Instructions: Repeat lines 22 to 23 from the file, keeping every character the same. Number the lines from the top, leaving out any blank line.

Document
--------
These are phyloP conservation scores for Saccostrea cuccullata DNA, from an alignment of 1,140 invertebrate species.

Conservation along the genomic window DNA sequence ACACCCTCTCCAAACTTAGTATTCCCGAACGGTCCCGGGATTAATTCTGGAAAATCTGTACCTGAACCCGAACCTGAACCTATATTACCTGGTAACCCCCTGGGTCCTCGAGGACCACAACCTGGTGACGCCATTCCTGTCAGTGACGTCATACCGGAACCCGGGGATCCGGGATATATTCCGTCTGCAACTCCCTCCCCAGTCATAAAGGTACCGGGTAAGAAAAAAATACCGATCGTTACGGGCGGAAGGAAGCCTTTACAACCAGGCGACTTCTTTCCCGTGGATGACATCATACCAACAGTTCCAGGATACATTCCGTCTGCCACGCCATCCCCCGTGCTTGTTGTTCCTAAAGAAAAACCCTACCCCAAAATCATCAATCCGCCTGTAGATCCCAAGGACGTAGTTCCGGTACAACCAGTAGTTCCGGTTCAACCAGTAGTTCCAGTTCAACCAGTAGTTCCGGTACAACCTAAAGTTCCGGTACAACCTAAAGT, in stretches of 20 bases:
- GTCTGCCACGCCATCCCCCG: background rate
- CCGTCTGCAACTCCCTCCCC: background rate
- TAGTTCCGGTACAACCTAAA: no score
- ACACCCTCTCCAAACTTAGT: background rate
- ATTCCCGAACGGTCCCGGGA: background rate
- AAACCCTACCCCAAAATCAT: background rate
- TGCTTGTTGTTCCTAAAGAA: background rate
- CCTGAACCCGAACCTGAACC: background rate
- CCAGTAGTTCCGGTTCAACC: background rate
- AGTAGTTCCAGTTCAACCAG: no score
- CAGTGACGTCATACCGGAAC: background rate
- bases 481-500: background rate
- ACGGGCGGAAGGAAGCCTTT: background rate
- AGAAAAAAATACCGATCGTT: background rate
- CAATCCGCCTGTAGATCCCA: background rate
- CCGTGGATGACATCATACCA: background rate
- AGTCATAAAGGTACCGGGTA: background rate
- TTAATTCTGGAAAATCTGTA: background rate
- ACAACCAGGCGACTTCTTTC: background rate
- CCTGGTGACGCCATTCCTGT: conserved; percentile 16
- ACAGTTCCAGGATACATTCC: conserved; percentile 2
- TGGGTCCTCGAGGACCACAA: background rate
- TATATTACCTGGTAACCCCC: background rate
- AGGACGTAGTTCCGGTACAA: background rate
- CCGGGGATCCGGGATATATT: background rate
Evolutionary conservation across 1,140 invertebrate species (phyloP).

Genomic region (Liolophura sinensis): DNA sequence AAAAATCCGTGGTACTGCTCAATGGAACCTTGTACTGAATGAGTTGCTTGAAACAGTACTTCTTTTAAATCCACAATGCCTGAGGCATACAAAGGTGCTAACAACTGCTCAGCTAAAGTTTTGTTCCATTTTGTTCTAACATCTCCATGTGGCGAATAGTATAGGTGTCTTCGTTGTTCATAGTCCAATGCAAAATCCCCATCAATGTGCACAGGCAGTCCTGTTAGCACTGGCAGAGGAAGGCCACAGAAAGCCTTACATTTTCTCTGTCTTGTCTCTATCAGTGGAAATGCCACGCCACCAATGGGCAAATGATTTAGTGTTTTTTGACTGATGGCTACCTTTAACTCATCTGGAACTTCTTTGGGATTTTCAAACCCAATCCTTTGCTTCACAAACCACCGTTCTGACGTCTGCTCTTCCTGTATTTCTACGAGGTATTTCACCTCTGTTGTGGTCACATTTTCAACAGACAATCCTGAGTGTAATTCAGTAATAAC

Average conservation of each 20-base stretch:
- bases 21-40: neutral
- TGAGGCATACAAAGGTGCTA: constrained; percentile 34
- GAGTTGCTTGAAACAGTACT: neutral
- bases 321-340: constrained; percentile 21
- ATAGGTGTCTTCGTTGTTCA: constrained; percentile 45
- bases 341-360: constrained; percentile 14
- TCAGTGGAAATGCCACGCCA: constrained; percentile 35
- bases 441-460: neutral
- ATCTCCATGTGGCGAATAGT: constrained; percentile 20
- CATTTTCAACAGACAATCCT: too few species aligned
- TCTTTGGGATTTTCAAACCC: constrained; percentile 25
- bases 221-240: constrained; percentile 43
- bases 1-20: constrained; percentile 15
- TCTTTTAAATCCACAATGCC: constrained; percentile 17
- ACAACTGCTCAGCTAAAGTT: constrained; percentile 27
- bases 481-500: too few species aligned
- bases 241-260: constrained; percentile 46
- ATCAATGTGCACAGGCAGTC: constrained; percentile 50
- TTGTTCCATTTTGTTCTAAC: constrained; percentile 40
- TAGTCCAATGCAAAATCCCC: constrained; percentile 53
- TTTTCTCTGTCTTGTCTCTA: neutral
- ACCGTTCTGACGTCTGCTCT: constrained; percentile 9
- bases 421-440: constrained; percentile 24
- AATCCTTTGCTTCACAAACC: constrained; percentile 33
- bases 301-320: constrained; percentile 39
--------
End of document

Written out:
- CCTGGTGACGCCATTCCTGT: conserved; percentile 16
- ACAGTTCCAGGATACATTCC: conserved; percentile 2